OBAMA STAYS FLEXIBLE ON TAX RATES. The Wall Street Journal's Damian Paletta and Carol E. Lee report: "President Barack Obama signaled he wouldn't insist tax rates on upper-income Americans rise to Clinton-era peaks as part of a deficit-reduction deal, showing new flexibility as he tries to accelerate talks with congressional Republicans. The new clarity of the White House position marks a potentially important moment in Washington's effort to figure out how to handle tax rates that are due to snap higher next year, one of the thorniest elements of the so-called fiscal cliff. Some Republicans saw it as a hopeful sign that could lead to a compromise."

SUSAN RICE GAINS LITTLE GROUND WITH SKEPTICAL SENATORS. Day two of Susan Rice's charm offensive on Capitol Hill brought little support for the U.N. ambassador to become the next secretary of state if nominated by President Obama reports ABC's Sunlen Miller and Rosalyn Oshmyansky. Rice has spent the past two days in meetings on Capitol Hill, specifically requested by her with individual senators who have voiced concern about her potential promotion to secretary of state.

NOTED: OBAMA, CLINTON DEFEND RICE.President Obama on Wednesday defended Rice against criticism from Senate Republicans, saying she is "extraordinary" reports ABC's Mary Bruce. Speaking during a brief photo-op with reporters at the start of a Cabinet meeting, the president was asked if Rice is being treated unfairly by lawmakers who say they have lingering questions about her comments following the September terrorist attack on the U.S. consulate in Benghazi. "Susan Rice is extraordinary," Obama responded, with Rice just a few seats away at the other end of the table. Rice also got some defense from Secretary of State Hillary Clinton on Wednesday, when Clinton spoke to reporters about Benghazi, reports ABC's Dana Hughes. "Let me just say first of all Susan Rice has done a great job as our ambassador to the UN," Clinton said.

KERRY STAYS QUIET AS CABINET SPECULATION SWIRLS. The AP's Julie Pace reports, "Sen. John Kerry is angling to be the nation's top diplomat by being, well, diplomatic. The longtime Democratic lawmaker from Massachusetts has largely stayed quiet while President Barack Obama considers him for the next secretary of state. Kerry has asked his supporters to avoid overt lobbying of the White House on his behalf. And he's defended his chief rival for the post, Susan Rice, amid Republican criticism of her initial explanation of the attack on Americans in Benghazi, Libya. Kerry's strategy reflects what people close to the senator say is his disdain for some aspects of Washington's personnel politics."

U.S. WEIGHS BOLDER EFFORT TO INTERVENE IN SYRIA. The New York Times' David E. Sanger and Eric Schmitt report, "The Obama administration, hoping that the conflict in Syria has reached a turning point, is considering deeper intervention to help push President Bashar al-Assad from power, according to government officials involved in the discussions. While no decisions have been made, the administration is considering several alternatives, including directly providing arms to some opposition fighters."


-DEMOCRATS WIN (ALMOST) THE LAST OUTSTANDING HOUSE RACE. Nearly two months after Election Day, all congressional races are finally over - almost. A runoff in Louisiana will keep a GOP-held seat in GOP hands, but Democratic Rep. Mike McIntyre has finally won in North Carolina's 7th Congressional District, after a recount. McIntyre maintained a slim lead since Election Day as more ballots were counted, and after counties finished recounting on Wednesday, McIntyre held a lead of 654 votes and Republican David Rouzer conceded the race, the Associated Press's Gary D. Robertson reports.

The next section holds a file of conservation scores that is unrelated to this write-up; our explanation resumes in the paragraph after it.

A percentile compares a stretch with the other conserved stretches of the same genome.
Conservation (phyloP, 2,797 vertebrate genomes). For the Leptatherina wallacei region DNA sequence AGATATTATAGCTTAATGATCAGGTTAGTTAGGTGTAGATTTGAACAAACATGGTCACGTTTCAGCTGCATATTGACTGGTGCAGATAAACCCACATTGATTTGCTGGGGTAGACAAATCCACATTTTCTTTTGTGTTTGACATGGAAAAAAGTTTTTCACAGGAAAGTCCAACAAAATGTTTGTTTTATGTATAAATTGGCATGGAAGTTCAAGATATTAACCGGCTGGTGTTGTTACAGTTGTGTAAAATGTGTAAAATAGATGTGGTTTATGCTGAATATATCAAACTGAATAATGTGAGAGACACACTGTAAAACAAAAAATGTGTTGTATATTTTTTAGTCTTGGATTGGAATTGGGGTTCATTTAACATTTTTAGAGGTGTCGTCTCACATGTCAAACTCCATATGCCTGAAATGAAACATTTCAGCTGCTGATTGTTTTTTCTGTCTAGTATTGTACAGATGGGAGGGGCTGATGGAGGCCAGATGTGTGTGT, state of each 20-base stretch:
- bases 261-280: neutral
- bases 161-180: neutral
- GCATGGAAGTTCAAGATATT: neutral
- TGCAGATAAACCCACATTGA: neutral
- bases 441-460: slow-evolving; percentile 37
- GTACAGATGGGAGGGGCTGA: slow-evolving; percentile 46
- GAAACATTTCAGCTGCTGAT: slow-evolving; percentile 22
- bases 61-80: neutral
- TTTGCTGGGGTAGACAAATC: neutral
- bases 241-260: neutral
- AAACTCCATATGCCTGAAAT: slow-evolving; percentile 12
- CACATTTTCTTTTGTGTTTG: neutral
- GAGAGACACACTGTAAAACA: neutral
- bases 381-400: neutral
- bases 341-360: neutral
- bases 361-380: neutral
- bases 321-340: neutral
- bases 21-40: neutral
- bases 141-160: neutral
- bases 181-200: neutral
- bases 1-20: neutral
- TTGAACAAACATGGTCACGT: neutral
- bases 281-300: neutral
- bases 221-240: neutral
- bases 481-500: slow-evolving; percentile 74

-FINAL HOUSE COUNT: DEMS GAIN 8 SEATS. The 113th Congress will consist of 201 Democrats and 234 Republicans. ABC's Chris Good reports, Democrats actually gained more seats compared to the pre-election House makeup, but due to vacancies in a handful of Democrat-held seats-they entered the 2012 elections holding 190 House seats-but due to vacancies in three Democrat-held districts, the party is counting its gains at eight seats. And thanks to a quirky election in Michigan's 11th district, Democrats will enjoy an extra seat until the end of the year, as voters chose Democrat Dave Curson to replace former GOP congressman Thaddeus McCotter until the next Congress, when Republican Kerry Bentivolio will take over.

- LAST RACE STANDING; LOUISIANA'S RUNOFF. And then there was one. The final race of the 2012 elections won't affect the partisan makeup of the House next year, since it will remain in Republican hands, but Louisiana's 3rd Congressional District is the only one that hasn't yet chosen a representative in the 113th Congress. Coincidentally, a member-on-member battle will cap off the sometimes-wacky redistricting year that saw a handful of sitting members forced to run against each other, usually in primaries. Republican Reps. Jeff Landry and Charles Boustany will face off Dec. 8 in a runoff for the seat. Boustany would seem to hold the edge, having topped Landry 45 percent to 30 percent in the multi-way Nov. 6 election, with Democrat Ron Richard collecting 22 percent.

HOLIDAY DECORATIONS HAVE ARRIVED AT 1600 PENNSYLVANIA AVENUE. It took 54 live Christmas trees, 175 pounds of gingerbread and 85 volunteers from across the country to pull it off, but the holidays have finally arrived at the White House reports ABC's Mary Bruce. First Lady Michelle Obama welcomed military families to the White House on Wednesday for the big reveal and to show off this year's theme of "Joy to All." More than 90,000 visitors will tour the decorations at 1600 Pennsylvania Avenue this holiday season, which now boasts a huge 18-foot-6-inch Fraser fir in the Blue Room and a giant topiary of the Obama family dog Bo made out of 20,000 black and white pom-poms.